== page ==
So now Simon understands that for one week out of every month, my period bloat makes me feel like a disheveled 55-year-old man with a beer belly eating Fritos on the couch with his hand down his pants. I really look more like a zombie from my sleepless nights and anemia. But I wouldn’t mind sitting on the couch eating Fritos.

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IMGFlip

However, I am forced to ignore the cramping, bundle up, and hop on my bike to head to work on this rainy day, where I cry when a dog looks at me because it’s just too much, and where I must paste a smile on my face despite my irritability at the fact that that table won’t stop getting in my way.

At other work places, I used to secretly dip into my backpack to grab a tampon and slither to the bathroom, hopefully camouflaged in my purple scrub top against the beige wall. Now I work at a place with all females, so when I get to the toilet and realize I need a tampon that I don’t have, I can confidently shout to my gal pal colleagues, “Help a sister out!”

But workforce period etiquette isn’t the only place where fully embracing our monthly apocalypse gets stifled. Culturally, there are contrasts in appropriate ways to deal with the red-headed Aunt Jemima.

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Wanna-joke.com

Simon is from Jamaica. We discussed periods across cultures, because when I lived on a remote island in the Bahamas, I had to order tampons off Amazon on account of the limited grocery supply due to cultural differences.

In America, we are fighting for women’s rights. I’ve lived in, worked in, and visited many countries in which such a fight is centuries away from anyone’s mind. But that doesn’t mean the fight isn’t worthy. Hey, newsflash. Women represent 50% of the global population.

My sister is writing a book about the taboo of menstruation across cultures. So, we talk about periods in my family. My dad was the only male in a house of four females (unless you count the dog), so he’s pretty well-versed in feminine monthlies. When my period poem (yes, I wrote one) was published in Witty Bitches magazine, my dad apologized that I had to go through this every month. MY PRECIOUS FATHER. What a man, what a man, what a jolly good man.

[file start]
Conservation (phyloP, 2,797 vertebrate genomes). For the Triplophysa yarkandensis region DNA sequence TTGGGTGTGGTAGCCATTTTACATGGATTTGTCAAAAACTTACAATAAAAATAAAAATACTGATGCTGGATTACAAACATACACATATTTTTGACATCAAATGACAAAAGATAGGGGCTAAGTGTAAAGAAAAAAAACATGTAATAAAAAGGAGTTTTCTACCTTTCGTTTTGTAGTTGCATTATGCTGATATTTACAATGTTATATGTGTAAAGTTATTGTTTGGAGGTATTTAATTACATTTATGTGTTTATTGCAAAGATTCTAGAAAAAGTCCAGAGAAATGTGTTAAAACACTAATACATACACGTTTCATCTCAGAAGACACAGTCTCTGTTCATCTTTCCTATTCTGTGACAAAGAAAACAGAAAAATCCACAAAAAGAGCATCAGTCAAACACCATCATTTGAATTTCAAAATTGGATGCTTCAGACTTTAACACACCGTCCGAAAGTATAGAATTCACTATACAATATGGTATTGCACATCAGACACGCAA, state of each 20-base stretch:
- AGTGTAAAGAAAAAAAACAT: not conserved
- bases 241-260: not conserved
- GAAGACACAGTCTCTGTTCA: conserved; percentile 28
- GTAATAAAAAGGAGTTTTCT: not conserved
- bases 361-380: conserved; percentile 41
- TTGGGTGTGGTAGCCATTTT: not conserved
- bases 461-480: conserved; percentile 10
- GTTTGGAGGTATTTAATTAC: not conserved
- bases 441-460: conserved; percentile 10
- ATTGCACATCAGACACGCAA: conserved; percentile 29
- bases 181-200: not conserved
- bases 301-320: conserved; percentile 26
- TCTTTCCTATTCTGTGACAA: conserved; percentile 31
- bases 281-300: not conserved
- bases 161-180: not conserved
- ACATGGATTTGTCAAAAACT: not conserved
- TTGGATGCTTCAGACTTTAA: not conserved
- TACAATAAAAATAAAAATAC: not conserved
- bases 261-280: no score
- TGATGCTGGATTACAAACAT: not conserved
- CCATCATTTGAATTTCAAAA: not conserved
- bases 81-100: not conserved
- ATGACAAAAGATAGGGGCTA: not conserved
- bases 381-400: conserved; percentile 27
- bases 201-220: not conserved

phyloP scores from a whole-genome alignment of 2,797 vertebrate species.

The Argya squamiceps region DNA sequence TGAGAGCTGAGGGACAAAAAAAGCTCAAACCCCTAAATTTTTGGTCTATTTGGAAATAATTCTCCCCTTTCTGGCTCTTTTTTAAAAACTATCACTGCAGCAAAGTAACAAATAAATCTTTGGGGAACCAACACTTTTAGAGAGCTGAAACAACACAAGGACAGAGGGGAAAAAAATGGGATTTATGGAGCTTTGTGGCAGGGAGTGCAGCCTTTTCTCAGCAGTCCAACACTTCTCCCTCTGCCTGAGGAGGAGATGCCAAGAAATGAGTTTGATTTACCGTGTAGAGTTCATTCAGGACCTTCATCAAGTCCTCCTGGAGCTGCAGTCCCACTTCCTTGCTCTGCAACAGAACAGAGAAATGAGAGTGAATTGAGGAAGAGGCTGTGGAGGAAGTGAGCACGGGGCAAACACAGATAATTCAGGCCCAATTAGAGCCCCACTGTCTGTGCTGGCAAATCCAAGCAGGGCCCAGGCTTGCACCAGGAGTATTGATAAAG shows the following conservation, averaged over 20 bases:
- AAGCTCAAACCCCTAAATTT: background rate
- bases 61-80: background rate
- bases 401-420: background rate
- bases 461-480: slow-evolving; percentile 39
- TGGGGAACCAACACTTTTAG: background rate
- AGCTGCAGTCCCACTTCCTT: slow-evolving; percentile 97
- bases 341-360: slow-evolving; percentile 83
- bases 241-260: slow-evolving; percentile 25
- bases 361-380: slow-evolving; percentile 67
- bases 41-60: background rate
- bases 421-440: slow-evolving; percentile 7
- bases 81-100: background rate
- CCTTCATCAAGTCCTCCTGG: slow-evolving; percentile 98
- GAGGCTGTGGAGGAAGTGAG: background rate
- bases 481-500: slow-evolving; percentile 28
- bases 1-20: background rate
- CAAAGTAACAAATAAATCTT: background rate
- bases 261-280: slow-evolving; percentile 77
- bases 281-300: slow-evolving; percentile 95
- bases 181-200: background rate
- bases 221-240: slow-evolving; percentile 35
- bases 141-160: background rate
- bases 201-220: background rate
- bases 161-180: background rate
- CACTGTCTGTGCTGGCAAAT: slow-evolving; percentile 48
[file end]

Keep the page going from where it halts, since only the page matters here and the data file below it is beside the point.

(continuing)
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Cosmopolitan

I predict that few men will read, like, or comment on this post, because too many men are not drawn to a story that has the words “uterine” and “womanhood” in the title, let alone want to engage in commentary about the subject. But that’s the topic of this post, so I didn’t think I’d be doing it justice if I called it “Beer, Cars, and Sports.” (That’s what men like, right?)

Too few people are proud enough to call themselves feminists, because they forget that being a feminist is, perhaps, the single most caring thing you can do for your best friend, wife, girlfriend, daughter, or sister.

Really, we should all call ourselves feminists.

Men, this is your chance. Prove me wrong. Prove to us women folk that you care what goes on inside our bodies. Ask us what it is like to lament about not being able to wear white for one week every month, not just after Labor Day.

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Stay At Home Mum

If you’re a man offended by this post, I will set a crazy pregnant lady upon you.

If you’re a woman offended by this, please open up a discussion about it. If we keep our mouths closed, we are just as guilty as Donald Trump throwing sexual insults at us from the podium.

P.S. Simon gave me permission to use his name and our menstruation conversation. That’s a good man, people.

P.P.S. Please do yourself a favor and google period memes. (I made the first one, and I’m pretty proud of it.)

Periods Suck: Menses in the Night

Period-Meme
FunnyAnd.com

Sorry for all you closeted Puritans out there who don’t want to talk about it, but periods are a real part of life. And us women have to deal with them. Often. Like, once a month often for half our lives.

And for some of us, it epically sucks.

Some ladies get cramps so bad we just want to lay on the couch with a heating pad and a box of Cheez-its all day. But we have to make ourselves presentable for society and get off our butts to make money to buy an endless supply of cotton. Menses in the workplace, not a fun thing.

Sometimes we have a game or a performance or, God forbid, our wedding, and the Menses have decided it’s the perfect time to make an appearance, rearing their ginger head most unwelcomingly. White after labor day? Whatever. White on your period? Forget it.

I wrote a stream-of-conscious ode to the Menses in the night for Witty Bitches magazine. Menses in the night=a whole new battle of epic proportions. Whether you’re a gal or a guy or a gal who doesn’t really, um, feel comfortable talking about that stuff, it’s time you joined modern women in turning period talk from taboo to normal.